We provide actuarial analysis of and advice on insurance M&A transactions, reinsurance transfers, capital relief and restructuring (reinsurance and capital markets), rehabilitation, and post-merger integration. This includes M&A due diligence, appraisal analysis, PGAAP, and opening balance sheet scrubs; analysis of securitizations, captive solutions, and collateral reduction strategies; and analysis of longevity and pension risk transfer transactions.
Both corporate and private equity players are thinking about insurance-related transactions to expand market share, diversify revenue streams, and fuel their long-term strategic plans. Successful deal making requires a focus on the relationship between risk and return. However, some potential "blind spots" can threaten your probability of realizing expected value from an insurance acquisition. Understanding the nuances of the complex, highly regulated insurance marketplace and its products, risks, and accounting requirements are paramount to ensuring the successful execution of an insurance acquisition.
Capital restructuring can make a business more capital efficient as such a financial management tactic typically decreases expenses, improves operational effectiveness, raises earnings per share, and provides a foundation for better overall operational results. As such, insurers are continuously looking to alter their capital structure in response to changing business, economic, or regulatory conditions, or as a means to fund growth plans. Finding the right balance between sources of capital, regulatory compliance, financial structuring, and optimal shareholder return is a complex objective that presents significant challenges.
Biometric longevity risk exposures have increased significantly as new structured products and hedge indices carve out the longevity risk. In addition, while the risk exposure at the retirement and old ages continues to increase significantly, the original assumptions set at those ages were often flawed and based on limited experience.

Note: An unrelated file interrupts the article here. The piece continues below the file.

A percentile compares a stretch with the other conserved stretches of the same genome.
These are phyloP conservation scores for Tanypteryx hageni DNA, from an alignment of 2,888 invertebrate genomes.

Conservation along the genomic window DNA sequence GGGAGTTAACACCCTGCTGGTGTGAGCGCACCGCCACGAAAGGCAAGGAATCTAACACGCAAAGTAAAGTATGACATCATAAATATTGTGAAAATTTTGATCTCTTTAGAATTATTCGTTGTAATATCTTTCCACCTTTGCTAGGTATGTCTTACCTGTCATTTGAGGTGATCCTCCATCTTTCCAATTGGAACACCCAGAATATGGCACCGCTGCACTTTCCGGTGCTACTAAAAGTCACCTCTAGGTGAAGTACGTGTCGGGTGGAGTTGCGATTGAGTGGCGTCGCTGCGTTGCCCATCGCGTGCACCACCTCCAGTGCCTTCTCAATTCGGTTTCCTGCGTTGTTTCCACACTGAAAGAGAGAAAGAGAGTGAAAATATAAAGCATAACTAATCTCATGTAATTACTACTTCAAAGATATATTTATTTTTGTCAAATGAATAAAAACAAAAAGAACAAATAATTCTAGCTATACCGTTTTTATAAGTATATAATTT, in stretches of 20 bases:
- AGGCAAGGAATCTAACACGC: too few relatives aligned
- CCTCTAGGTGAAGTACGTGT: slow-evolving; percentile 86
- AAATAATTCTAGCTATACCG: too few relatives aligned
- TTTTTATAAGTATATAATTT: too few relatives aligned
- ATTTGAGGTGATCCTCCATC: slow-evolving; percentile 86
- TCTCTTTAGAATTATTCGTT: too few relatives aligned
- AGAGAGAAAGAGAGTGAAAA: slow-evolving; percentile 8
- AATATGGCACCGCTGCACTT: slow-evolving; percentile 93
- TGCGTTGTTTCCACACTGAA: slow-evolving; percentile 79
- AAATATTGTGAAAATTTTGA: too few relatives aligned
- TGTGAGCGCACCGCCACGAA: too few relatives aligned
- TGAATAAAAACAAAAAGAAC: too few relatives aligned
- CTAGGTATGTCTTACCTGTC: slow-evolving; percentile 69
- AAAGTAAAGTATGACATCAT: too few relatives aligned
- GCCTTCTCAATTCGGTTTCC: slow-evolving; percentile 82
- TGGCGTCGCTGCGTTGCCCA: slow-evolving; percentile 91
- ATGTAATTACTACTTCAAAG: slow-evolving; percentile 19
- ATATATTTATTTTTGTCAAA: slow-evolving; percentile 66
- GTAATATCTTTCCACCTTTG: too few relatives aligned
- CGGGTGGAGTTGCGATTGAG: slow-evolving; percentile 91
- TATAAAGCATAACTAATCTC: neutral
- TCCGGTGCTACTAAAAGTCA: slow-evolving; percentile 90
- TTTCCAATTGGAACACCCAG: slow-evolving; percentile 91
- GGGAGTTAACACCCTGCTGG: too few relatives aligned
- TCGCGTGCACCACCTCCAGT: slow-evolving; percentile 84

As new regulations and structured products emerge, it continues to be important for managers to assess the longevity risk exposure and determine where there are strengths and weaknesses in those assumptions. Managers need to assess both reinsurance and capital market products when managing longevity risks as well as assess and mitigate longevity arbitrage risks created via the capital markets.
With people living longer and time spent in retirement increasing, insurers are grappling with unprecedented economic pressure to meet their pension obligations and manage risk. Pension risk management has traditionally focused on managing plan design, asset, and ALM risks. However, the mitigation of these risks has also amplified the exposure to liability risks, chiefly the risks of longevity and demographic shifts.
Insurers’ growing awareness of investor concern over funding status and a company’s economic health has led them to evaluate their pension risk in light of funding costs and options, increasing Board interest in pension risk management, and regulatory change.
Companies are now executing holistic and unbundled approaches with insurance solution providers. These solutions can dramatically mitigate not just liability risks but also interest rate, inflation, and equity risks.
Intercompany transactions across borders are growing rapidly and are becoming much more complex. Compliance with the differing requirements of multiple overlapping tax jurisdictions is a complicated and time-consuming task, especially as it relates to today’s transfer pricing rules. Multinational organizations are navigating operations in an ever-expanding globalized world, and the increasing, diverse transfer pricing requirements they face are daunting. At the same time, tax authorities from each country are imposing stricter penalties, establishing new documentation requirements and more stringent information exchange requirements, and are increasing audit/inspection activity.
This intense scrutiny imposes significant risks, particularly in a complex field such as transfer pricing, where each transaction must be analyzed under its own unique facts and circumstances. Insurance businesses can be particularly challenging given the expertise required to properly evaluate the risks and potential pitfalls of risk transfer.